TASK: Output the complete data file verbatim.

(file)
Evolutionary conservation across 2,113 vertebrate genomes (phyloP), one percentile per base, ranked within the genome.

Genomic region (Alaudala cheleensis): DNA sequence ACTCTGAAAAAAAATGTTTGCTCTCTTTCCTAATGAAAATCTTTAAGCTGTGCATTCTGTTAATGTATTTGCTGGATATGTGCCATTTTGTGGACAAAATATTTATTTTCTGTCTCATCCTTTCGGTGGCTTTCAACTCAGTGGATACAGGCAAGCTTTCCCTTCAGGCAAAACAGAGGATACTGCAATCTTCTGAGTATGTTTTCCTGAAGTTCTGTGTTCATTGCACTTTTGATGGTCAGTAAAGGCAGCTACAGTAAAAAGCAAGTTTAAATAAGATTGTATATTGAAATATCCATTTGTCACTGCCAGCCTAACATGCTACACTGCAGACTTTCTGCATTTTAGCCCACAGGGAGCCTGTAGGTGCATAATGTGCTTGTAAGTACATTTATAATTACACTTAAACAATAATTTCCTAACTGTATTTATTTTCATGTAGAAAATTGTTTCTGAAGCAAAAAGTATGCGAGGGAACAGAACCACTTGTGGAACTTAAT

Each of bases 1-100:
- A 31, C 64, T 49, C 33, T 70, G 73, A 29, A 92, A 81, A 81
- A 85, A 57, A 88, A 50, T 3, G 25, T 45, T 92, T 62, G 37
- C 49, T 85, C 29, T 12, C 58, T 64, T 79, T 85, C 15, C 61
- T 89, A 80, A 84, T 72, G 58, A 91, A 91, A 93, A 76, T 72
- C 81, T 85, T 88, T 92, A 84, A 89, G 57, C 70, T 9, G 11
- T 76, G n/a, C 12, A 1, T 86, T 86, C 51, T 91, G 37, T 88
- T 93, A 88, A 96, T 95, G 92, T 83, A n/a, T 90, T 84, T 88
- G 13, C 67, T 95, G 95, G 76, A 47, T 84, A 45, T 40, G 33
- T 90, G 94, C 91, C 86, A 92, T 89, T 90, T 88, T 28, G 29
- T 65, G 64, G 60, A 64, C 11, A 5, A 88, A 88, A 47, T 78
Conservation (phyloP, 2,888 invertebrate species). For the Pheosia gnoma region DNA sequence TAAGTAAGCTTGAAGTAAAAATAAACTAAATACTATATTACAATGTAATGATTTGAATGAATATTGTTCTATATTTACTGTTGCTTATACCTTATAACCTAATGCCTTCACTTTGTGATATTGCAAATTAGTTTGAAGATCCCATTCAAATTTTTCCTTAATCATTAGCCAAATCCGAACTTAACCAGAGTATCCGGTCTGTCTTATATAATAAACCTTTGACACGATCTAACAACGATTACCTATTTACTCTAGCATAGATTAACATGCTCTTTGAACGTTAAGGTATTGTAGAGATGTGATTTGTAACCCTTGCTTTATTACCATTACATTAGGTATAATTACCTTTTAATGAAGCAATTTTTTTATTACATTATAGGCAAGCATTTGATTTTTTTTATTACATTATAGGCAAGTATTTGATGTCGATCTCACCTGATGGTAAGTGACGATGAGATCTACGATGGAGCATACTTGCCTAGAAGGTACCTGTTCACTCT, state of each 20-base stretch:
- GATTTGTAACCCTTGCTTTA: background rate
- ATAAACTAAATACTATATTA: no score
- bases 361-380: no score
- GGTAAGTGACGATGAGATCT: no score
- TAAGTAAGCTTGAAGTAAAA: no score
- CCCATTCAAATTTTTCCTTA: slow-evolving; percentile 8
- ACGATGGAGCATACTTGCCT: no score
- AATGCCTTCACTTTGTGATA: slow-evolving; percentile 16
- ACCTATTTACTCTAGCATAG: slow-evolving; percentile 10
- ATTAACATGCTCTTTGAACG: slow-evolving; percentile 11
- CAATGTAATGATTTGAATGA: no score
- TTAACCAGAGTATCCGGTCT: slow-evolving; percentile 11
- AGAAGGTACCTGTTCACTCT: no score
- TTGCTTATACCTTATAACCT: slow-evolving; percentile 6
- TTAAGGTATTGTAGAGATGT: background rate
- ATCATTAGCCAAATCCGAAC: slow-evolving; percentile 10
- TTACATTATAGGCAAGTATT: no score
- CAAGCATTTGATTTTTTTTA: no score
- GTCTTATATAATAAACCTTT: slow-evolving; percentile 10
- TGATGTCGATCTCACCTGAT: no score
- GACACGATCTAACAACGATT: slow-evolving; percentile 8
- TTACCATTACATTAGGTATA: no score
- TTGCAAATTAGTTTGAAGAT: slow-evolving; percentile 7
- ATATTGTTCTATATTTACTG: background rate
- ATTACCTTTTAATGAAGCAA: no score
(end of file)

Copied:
Evolutionary conservation across 2,113 vertebrate genomes (phyloP), one percentile per base, ranked within the genome.

Genomic region (Alaudala cheleensis): DNA sequence ACTCTGAAAAAAAATGTTTGCTCTCTTTCCTAATGAAAATCTTTAAGCTGTGCATTCTGTTAATGTATTTGCTGGATATGTGCCATTTTGTGGACAAAATATTTATTTTCTGTCTCATCCTTTCGGTGGCTTTCAACTCAGTGGATACAGGCAAGCTTTCCCTTCAGGCAAAACAGAGGATACTGCAATCTTCTGAGTATGTTTTCCTGAAGTTCTGTGTTCATTGCACTTTTGATGGTCAGTAAAGGCAGCTACAGTAAAAAGCAAGTTTAAATAAGATTGTATATTGAAATATCCATTTGTCACTGCCAGCCTAACATGCTACACTGCAGACTTTCTGCATTTTAGCCCACAGGGAGCCTGTAGGTGCATAATGTGCTTGTAAGTACATTTATAATTACACTTAAACAATAATTTCCTAACTGTATTTATTTTCATGTAGAAAATTGTTTCTGAAGCAAAAAGTATGCGAGGGAACAGAACCACTTGTGGAACTTAAT

Each of bases 1-100:
- A 31, C 64, T 49, C 33, T 70, G 73, A 29, A 92, A 81, A 81
- A 85, A 57, A 88, A 50, T 3, G 25, T 45, T 92, T 62, G 37
- C 49, T 85, C 29, T 12, C 58, T 64, T 79, T 85, C 15, C 61
- T 89, A 80, A 84, T 72, G 58, A 91, A 91, A 93, A 76, T 72
- C 81, T 85, T 88, T 92, A 84, A 89, G 57, C 70, T 9, G 11
- T 76, G n/a, C 12, A 1, T 86, T 86, C 51, T 91, G 37, T 88
- T 93, A 88, A 96, T 95, G 92, T 83, A n/a, T 90, T 84, T 88
- G 13, C 67, T 95, G 95, G 76, A 47, T 84, A 45, T 40, G 33
- T 90, G 94, C 91, C 86, A 92, T 89, T 90, T 88, T 28, G 29
- T 65, G 64, G 60, A 64, C 11, A 5, A 88, A 88, A 47, T 78
Conservation (phyloP, 2,888 invertebrate species). For the Pheosia gnoma region DNA sequence TAAGTAAGCTTGAAGTAAAAATAAACTAAATACTATATTACAATGTAATGATTTGAATGAATATTGTTCTATATTTACTGTTGCTTATACCTTATAACCTAATGCCTTCACTTTGTGATATTGCAAATTAGTTTGAAGATCCCATTCAAATTTTTCCTTAATCATTAGCCAAATCCGAACTTAACCAGAGTATCCGGTCTGTCTTATATAATAAACCTTTGACACGATCTAACAACGATTACCTATTTACTCTAGCATAGATTAACATGCTCTTTGAACGTTAAGGTATTGTAGAGATGTGATTTGTAACCCTTGCTTTATTACCATTACATTAGGTATAATTACCTTTTAATGAAGCAATTTTTTTATTACATTATAGGCAAGCATTTGATTTTTTTTATTACATTATAGGCAAGTATTTGATGTCGATCTCACCTGATGGTAAGTGACGATGAGATCTACGATGGAGCATACTTGCCTAGAAGGTACCTGTTCACTCT, state of each 20-base stretch:
- GATTTGTAACCCTTGCTTTA: background rate
- ATAAACTAAATACTATATTA: no score
- bases 361-380: no score
- GGTAAGTGACGATGAGATCT: no score
- TAAGTAAGCTTGAAGTAAAA: no score
- CCCATTCAAATTTTTCCTTA: slow-evolving; percentile 8
- ACGATGGAGCATACTTGCCT: no score
- AATGCCTTCACTTTGTGATA: slow-evolving; percentile 16
- ACCTATTTACTCTAGCATAG: slow-evolving; percentile 10
- ATTAACATGCTCTTTGAACG: slow-evolving; percentile 11
- CAATGTAATGATTTGAATGA: no score
- TTAACCAGAGTATCCGGTCT: slow-evolving; percentile 11
- AGAAGGTACCTGTTCACTCT: no score
- TTGCTTATACCTTATAACCT: slow-evolving; percentile 6
- TTAAGGTATTGTAGAGATGT: background rate
- ATCATTAGCCAAATCCGAAC: slow-evolving; percentile 10
- TTACATTATAGGCAAGTATT: no score
- CAAGCATTTGATTTTTTTTA: no score
- GTCTTATATAATAAACCTTT: slow-evolving; percentile 10
- TGATGTCGATCTCACCTGAT: no score
- GACACGATCTAACAACGATT: slow-evolving; percentile 8
- TTACCATTACATTAGGTATA: no score
- TTGCAAATTAGTTTGAAGAT: slow-evolving; percentile 7
- ATATTGTTCTATATTTACTG: background rate
- ATTACCTTTTAATGAAGCAA: no score